Cyclops Pedal Power, based in Leeds, kindly invited me to work with them on their pedal power equipment.
They wanted to record the power and energy from their three-bike set-up, and have a system that can be expanded for more and more generators.
We had a three day workshop based in the fantastic Pedallers Arms working on monitoring voltage, current, power and energy.
After chatting with Steph and Woody of Cyclops, the main aim of the three day workshop was to build a pedal power monitor which could monitor the power (and hence the energy) from three bikes.
- They wanted a modular unit as they will be expanding their system in the future.
- They wanted to be able to monitor and analyse the data on a computer.
- The wanted the equipment and software to be as open-source as possible.
- They wanted the unit to be relatively easy to repeat, as they plan on doing workshops to build these monitors.
The end result is an Arduino Uno based slave unit which records voltage and current from up to three bikes (two analog inputs for each bike = 6 analog inputs which is the maximum for the Arduino Uno). This is interrogated via a master unit which receives the data fed back and processes it. The master unit will be a computer running some processing code to talk to all the slave units.
The planning stage wiring diagram.
This was the prototype “slave” pedal power monitor.
This was the idea behind the slave/master system. One unit (the laptop) will be the master and interrogate various slaves depending on how many are on the network.
We used simple potential dividers to give voltage inputs (along with Zener Diodes to protect the inputs from over voltage).
We used ACS756 hall-effect current sensors for monitoring the current. Three of these were used and placed in-line with the incoming pedal generators. More details about using these units is available here.
We wanted a serial connection to each of the slave units. Having cables everywhere at a pedal power event is not a great idea, so we decided to use a wireless serial link. We used the XRF and SRF from Wireless Things as I have used their equipment before and it works like a seamless drop-in serial link.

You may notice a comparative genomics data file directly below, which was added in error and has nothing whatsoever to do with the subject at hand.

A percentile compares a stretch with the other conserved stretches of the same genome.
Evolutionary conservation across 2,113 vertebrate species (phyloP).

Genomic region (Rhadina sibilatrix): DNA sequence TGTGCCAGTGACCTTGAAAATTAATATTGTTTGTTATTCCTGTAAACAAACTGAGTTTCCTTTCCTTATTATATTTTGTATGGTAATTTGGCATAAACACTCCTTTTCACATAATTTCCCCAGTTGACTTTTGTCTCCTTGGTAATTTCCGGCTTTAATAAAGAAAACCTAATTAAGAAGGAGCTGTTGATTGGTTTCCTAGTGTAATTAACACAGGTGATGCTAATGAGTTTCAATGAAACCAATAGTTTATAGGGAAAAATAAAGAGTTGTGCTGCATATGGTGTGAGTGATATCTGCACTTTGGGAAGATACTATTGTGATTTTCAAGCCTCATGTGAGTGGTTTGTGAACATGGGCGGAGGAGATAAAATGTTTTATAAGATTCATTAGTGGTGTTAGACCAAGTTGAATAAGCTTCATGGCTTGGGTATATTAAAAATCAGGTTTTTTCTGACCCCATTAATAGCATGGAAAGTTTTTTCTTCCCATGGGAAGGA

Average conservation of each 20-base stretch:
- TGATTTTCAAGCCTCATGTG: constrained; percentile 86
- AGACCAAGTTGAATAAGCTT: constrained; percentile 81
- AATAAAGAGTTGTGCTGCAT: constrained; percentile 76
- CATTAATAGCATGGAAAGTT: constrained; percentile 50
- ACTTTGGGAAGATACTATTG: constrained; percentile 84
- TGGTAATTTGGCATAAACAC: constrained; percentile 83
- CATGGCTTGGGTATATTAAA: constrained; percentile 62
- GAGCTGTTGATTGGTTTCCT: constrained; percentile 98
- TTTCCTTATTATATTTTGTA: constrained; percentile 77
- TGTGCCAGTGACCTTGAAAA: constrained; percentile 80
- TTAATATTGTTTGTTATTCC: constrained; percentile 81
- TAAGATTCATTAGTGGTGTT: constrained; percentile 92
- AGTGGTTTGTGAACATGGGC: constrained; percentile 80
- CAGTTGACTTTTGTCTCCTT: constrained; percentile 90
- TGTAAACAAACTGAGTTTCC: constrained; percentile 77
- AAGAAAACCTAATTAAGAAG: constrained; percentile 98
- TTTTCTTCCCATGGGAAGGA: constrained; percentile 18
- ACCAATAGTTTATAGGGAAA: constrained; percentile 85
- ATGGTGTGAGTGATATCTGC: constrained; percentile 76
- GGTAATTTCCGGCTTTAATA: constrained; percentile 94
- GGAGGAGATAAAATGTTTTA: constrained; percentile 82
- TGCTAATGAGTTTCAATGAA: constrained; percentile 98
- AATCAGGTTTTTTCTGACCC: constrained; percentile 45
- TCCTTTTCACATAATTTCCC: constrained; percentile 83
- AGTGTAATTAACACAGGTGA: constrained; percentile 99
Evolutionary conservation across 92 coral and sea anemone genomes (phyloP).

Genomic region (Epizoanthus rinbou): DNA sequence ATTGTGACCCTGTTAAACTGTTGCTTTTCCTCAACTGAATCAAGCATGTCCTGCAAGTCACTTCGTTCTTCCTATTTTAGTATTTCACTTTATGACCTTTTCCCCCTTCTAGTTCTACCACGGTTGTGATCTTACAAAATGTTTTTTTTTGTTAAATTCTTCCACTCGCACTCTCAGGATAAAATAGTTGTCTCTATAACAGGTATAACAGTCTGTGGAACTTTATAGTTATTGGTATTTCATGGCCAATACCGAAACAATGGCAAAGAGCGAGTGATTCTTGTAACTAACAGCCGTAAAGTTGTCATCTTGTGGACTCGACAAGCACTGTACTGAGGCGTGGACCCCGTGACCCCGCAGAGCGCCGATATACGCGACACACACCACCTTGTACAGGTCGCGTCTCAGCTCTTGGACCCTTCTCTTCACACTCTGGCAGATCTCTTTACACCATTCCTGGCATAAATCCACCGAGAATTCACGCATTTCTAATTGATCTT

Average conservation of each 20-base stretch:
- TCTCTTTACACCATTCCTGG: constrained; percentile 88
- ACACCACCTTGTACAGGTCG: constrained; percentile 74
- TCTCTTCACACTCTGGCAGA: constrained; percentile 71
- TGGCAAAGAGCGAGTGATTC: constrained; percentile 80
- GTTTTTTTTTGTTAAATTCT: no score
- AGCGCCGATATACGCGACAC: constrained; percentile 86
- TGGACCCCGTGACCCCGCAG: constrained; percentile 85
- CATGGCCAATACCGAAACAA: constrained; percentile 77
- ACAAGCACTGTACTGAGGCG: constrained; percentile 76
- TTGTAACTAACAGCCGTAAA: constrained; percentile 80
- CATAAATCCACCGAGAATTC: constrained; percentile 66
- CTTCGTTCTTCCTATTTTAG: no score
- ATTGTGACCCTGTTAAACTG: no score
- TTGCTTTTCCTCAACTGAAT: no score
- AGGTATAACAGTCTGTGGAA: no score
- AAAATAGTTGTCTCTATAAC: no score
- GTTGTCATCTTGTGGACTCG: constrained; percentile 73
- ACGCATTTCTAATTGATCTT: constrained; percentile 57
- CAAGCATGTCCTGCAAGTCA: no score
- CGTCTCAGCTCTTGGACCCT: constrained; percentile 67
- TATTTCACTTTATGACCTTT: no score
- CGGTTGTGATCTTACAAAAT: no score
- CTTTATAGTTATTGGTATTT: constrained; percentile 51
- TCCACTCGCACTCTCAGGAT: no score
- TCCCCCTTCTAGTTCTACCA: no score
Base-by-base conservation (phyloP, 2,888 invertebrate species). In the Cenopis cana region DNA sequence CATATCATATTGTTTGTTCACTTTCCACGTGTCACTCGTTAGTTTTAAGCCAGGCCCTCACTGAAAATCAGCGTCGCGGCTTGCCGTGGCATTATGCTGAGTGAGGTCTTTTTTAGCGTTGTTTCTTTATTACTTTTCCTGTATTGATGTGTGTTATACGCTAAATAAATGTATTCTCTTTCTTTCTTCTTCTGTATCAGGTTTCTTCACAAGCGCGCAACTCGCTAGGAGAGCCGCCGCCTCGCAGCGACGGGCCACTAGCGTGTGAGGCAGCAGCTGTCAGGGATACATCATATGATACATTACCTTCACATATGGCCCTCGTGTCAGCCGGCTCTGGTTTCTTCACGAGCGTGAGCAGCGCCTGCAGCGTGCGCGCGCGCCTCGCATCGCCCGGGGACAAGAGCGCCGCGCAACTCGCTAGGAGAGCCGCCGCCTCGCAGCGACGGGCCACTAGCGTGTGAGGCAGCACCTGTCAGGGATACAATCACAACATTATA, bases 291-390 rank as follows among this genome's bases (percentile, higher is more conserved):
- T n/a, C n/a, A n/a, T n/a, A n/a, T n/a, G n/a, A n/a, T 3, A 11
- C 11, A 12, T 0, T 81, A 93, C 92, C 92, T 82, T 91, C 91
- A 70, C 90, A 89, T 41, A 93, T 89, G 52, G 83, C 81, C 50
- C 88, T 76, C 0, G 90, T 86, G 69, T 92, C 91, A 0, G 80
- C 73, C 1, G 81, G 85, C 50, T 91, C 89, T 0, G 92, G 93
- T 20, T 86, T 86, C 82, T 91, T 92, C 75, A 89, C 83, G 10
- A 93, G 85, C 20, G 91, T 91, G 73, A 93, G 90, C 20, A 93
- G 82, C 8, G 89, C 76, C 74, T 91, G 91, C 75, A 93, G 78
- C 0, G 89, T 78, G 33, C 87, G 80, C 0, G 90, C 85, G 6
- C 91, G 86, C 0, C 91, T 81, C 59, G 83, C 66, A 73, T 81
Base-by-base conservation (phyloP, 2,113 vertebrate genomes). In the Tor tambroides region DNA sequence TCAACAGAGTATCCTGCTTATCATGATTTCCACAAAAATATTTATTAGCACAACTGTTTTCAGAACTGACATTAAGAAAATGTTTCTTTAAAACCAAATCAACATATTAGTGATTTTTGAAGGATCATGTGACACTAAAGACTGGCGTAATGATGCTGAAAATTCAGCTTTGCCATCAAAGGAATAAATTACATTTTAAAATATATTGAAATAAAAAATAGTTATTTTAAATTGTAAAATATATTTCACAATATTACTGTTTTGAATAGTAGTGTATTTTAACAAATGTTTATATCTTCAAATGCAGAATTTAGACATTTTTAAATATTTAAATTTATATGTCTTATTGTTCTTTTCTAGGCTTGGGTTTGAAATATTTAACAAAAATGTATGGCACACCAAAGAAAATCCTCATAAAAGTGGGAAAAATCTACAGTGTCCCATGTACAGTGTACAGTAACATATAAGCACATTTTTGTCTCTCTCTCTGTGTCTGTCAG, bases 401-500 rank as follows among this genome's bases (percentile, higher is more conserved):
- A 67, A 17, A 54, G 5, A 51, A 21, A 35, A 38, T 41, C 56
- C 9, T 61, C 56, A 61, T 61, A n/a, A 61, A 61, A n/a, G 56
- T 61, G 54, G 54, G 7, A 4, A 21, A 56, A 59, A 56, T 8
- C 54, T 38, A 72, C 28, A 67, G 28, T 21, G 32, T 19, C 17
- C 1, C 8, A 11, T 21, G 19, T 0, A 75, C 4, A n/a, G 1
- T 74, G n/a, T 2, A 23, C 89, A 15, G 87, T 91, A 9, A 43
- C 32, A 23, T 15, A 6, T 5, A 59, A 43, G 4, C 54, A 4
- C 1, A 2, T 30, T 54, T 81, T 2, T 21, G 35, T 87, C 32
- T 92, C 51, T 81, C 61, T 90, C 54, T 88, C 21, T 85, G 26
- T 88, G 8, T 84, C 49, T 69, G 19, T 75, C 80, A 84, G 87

Having a wireless connection also means that there is no chance of any excess voltage or current flowing potentially damaging the computer.
The SRF USB Stick can be seen hanging out of the computer.
Slave Unit Software
The slave unit was an Arduino. The code uses Commands and Returned Data which are all in the format of a 12 Byte String. They ALWAYS start with a lower case ‘a’.
Each Slave unit has an ID which is two bytes which must be capitals.
For example “AA” or “AY”. “aR” and “12” are INVALID.
In the examples below the ID of the Slave unit is “XX”.
The ID of the Slave unit can be changed. It is up to the system installed to ensure that all the Slave IDs are unique.
The ID of the Slave units can be changed using the CHID command.
Commands and Returned Data
This changes the ID of slave XX to YY
It returns aYY———
This will return:
Where VVV, WWW, XXX are the voltages from the three inputs in 100’s of mV (ie 123 = 12.3V DC).
This will return:
Where VVV, WWW, XXX are the currents from the three inputs in 100’s of mA (ie 012 = 1.2A DC).
This will return:
Where VVV, WWW, XXX are the Powers from the three inputs in Watts (ie 060 = 60W DC).
Get data from one bike
This will return (from bike inputs 1,2,3 respectively):
Where VVV is the voltage in 100’s mV (eg 456 = 45.6V)
AAA is the current in 100’s mA (eg 103 = 10.3A)
WWW is the power in Watts (eg 012 = 12W).
Master Unit Software
The Master unit is a laptop running some Processing code.
The laptop computer needs to have an SRF plugged in and the correct driver installed.
We used Processing language as it is open-source, free to download and relatively simple to understand.
It can also be used with graphical libraries to do some interesting displays.
All of the design files and software are available in the GITHUB repository here:
This will be updated as more interesting code examples are developed.
We worked in the workshop of the Pedallars Arms – a great space.
Testing a current sensor with an Arduino.